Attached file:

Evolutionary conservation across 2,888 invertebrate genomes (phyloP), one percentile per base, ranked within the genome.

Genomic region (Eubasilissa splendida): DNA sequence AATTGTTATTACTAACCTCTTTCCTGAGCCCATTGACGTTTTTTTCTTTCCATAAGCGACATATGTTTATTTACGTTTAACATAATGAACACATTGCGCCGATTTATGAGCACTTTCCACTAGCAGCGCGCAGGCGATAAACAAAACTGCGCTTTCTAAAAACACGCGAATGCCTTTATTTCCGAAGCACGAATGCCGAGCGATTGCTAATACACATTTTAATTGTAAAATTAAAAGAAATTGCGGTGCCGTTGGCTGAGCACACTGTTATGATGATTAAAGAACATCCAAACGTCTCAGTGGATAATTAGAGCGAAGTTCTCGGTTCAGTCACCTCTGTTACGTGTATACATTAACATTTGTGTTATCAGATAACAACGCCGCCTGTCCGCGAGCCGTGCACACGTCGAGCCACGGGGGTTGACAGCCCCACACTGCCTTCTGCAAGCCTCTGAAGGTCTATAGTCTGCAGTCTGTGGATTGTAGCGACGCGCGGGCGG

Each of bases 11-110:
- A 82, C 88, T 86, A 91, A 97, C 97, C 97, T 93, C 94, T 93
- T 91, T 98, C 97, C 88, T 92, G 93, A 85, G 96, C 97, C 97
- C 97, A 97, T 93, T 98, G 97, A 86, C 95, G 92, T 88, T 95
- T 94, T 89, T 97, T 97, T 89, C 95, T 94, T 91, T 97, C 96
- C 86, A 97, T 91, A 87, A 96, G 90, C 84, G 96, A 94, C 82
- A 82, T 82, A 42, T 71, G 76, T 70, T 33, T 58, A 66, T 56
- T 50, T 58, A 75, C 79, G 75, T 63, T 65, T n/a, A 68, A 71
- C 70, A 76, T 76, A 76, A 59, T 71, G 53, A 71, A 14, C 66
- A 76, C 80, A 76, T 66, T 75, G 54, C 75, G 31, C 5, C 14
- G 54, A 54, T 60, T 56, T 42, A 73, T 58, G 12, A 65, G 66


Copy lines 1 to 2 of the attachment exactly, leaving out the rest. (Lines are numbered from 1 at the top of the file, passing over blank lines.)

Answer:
Evolutionary conservation across 2,888 invertebrate genomes (phyloP), one percentile per base, ranked within the genome.

Genomic region (Eubasilissa splendida): DNA sequence AATTGTTATTACTAACCTCTTTCCTGAGCCCATTGACGTTTTTTTCTTTCCATAAGCGACATATGTTTATTTACGTTTAACATAATGAACACATTGCGCCGATTTATGAGCACTTTCCACTAGCAGCGCGCAGGCGATAAACAAAACTGCGCTTTCTAAAAACACGCGAATGCCTTTATTTCCGAAGCACGAATGCCGAGCGATTGCTAATACACATTTTAATTGTAAAATTAAAAGAAATTGCGGTGCCGTTGGCTGAGCACACTGTTATGATGATTAAAGAACATCCAAACGTCTCAGTGGATAATTAGAGCGAAGTTCTCGGTTCAGTCACCTCTGTTACGTGTATACATTAACATTTGTGTTATCAGATAACAACGCCGCCTGTCCGCGAGCCGTGCACACGTCGAGCCACGGGGGTTGACAGCCCCACACTGCCTTCTGCAAGCCTCTGAAGGTCTATAGTCTGCAGTCTGTGGATTGTAGCGACGCGCGGGCGG